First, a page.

Almost 80% of plastic in the waste stream ends up in landfills or accumulates in the environment. Oak Ridge National Laboratory scientists have developed a technology that converts a conventionally unrecyclable mixture of plastic waste into useful chemicals, presenting a new strategy in the toolkit to combat global plastic waste.
Quantum computers process information using quantum bits, or qubits, based on fragile, short-lived quantum mechanical states. To make qubits robust and tailor them for applications, researchers from the Department of Energy’s Oak Ridge National Laboratory sought to create a new material system.
The Department of Energy’s Oak Ridge National Laboratory hosted its Smoky Mountains Computational Science and Engineering Conference for the first time in person since the COVID pandemic broke in 2020. The conference, which celebrated its 20th consecutive year, took place at the Crowne Plaza Hotel in downtown Knoxville, Tenn., in late August.
From the Arctic to the Amazon, understanding the atmosphere is key to understanding our climate and other Earth systems. The ARM Data Center collects and manages global observational and experimental data amassed by the Department of Energy Office of Science’s Atmospheric Radiation Measurement user facility. For the past 30 years, it has been making this data accessible to scientists around the world who study and model the Earth’s climate.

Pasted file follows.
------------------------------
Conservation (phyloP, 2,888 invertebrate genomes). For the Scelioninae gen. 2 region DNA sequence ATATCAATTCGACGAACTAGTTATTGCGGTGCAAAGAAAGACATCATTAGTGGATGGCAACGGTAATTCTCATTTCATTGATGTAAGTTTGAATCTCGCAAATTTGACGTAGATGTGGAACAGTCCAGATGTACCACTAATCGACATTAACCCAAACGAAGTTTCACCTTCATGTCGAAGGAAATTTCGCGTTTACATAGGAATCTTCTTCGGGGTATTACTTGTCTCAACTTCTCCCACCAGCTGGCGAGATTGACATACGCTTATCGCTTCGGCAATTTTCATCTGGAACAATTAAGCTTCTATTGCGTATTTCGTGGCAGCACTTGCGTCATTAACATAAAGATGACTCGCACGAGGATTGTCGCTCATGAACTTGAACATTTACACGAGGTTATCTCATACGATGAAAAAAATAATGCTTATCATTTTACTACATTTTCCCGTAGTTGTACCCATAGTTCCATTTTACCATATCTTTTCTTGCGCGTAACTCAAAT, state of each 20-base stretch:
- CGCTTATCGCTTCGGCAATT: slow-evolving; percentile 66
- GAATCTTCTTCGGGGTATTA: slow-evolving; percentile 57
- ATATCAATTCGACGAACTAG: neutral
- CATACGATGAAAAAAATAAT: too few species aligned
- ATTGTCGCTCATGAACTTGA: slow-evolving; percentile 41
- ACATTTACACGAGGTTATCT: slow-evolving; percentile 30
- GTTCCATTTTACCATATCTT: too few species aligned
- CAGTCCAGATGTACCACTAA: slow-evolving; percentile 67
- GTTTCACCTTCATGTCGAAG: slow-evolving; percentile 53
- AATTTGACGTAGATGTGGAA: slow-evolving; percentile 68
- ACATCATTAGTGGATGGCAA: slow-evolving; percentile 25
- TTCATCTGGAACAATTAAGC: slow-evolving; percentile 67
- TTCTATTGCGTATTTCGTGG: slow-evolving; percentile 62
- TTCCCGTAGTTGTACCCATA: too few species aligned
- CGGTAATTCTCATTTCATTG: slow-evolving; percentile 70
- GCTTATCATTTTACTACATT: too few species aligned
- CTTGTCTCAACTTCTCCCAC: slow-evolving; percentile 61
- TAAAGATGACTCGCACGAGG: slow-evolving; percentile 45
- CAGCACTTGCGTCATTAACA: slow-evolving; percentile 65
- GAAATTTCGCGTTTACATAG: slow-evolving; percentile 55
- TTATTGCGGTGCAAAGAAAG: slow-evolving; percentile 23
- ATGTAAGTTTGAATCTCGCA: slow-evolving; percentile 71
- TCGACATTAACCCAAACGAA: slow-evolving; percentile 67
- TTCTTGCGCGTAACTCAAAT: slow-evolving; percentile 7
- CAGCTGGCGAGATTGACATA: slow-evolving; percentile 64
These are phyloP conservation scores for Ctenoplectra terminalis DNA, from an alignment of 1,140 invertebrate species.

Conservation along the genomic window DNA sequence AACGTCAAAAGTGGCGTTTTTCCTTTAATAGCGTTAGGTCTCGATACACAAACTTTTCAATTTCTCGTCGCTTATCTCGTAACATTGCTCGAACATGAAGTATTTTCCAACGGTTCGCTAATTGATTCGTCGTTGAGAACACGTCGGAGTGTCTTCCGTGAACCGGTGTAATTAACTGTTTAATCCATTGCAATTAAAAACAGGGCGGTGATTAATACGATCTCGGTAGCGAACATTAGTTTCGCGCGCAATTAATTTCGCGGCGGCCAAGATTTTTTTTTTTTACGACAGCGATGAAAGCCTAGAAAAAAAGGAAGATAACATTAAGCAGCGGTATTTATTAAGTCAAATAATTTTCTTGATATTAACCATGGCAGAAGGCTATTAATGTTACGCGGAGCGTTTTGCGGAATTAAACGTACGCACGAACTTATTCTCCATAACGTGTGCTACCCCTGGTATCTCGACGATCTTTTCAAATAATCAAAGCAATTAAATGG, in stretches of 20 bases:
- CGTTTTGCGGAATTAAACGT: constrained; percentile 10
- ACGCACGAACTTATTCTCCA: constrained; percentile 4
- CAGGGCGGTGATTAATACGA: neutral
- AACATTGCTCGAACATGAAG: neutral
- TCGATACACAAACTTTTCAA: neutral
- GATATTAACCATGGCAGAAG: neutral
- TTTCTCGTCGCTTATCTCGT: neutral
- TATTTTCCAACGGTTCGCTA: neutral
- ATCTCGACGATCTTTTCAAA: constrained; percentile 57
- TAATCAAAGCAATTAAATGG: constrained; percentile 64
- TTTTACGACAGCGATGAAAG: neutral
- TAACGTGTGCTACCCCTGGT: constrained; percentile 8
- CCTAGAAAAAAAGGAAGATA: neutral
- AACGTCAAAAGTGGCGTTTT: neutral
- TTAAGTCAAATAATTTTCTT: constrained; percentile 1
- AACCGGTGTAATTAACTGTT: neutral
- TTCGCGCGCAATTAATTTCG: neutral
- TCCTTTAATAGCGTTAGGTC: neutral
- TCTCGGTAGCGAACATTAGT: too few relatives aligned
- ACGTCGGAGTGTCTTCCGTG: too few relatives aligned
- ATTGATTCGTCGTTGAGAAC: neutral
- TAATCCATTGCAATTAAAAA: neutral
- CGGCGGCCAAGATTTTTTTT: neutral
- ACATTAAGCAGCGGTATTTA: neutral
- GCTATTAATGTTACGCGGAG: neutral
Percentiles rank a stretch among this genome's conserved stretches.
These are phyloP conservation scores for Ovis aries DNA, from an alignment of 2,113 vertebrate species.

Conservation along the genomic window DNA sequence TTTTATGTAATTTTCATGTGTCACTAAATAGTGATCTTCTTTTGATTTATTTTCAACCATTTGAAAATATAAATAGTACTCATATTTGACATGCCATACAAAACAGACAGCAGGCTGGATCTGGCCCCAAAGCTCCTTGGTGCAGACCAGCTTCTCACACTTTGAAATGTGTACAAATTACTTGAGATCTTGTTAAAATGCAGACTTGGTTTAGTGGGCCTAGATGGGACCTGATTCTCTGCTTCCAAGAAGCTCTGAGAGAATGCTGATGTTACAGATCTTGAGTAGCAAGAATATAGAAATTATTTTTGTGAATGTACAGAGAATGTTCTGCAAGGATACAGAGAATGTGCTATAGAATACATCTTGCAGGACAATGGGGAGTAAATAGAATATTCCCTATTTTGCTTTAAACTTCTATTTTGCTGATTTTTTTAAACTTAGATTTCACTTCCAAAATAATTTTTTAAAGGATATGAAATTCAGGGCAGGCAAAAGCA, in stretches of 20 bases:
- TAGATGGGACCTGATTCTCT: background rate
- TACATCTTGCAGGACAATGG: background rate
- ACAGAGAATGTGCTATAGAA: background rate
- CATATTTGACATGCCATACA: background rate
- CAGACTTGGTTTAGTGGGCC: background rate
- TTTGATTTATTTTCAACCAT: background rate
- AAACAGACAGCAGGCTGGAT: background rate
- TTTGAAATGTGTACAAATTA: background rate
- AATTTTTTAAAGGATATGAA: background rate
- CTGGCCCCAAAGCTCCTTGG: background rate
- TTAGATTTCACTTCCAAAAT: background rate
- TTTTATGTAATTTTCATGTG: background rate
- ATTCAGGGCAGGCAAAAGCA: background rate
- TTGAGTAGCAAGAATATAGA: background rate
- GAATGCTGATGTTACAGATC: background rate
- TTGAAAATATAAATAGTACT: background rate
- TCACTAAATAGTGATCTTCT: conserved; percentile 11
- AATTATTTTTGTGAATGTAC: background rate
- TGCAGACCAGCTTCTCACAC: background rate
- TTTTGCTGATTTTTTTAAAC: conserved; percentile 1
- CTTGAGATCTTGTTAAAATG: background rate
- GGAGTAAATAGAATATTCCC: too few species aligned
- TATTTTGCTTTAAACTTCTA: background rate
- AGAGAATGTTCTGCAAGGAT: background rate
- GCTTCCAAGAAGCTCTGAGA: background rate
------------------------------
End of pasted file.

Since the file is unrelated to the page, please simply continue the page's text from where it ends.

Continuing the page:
Carl Dukes’ career as an adept communicator got off to a slow start: He was about 5 years old when he spoke for the first time. “I’ve been making up for lost time ever since,” joked Dukes, a technical professional at the Department of Energy’s Oak Ridge National Laboratory.
Bob Bolton may have moved to a southerly latitude at ORNL, but he is still stewarding scientific exploration in the Arctic, along with a project that helps amplify the voices of Alaskans who reside in a landscape on the front lines of climate change.
ORNL is leading two nuclear physics research projects within the Scientific Discovery through Advanced Computing, or SciDAC, program from the Department of Energy Office of Science.
Researchers from Oak Ridge National Laboratory and Northeastern University modeled how extreme conditions in a changing climate affect the land’s ability to absorb atmospheric carbon — a key process for mitigating human-caused emissions. They found that 88% of Earth’s regions could become carbon emitters by the end of the 21st century.
A team of scientists with ORNL has investigated the behavior of hafnium oxide, or hafnia, because of its potential for use in novel semiconductor applications.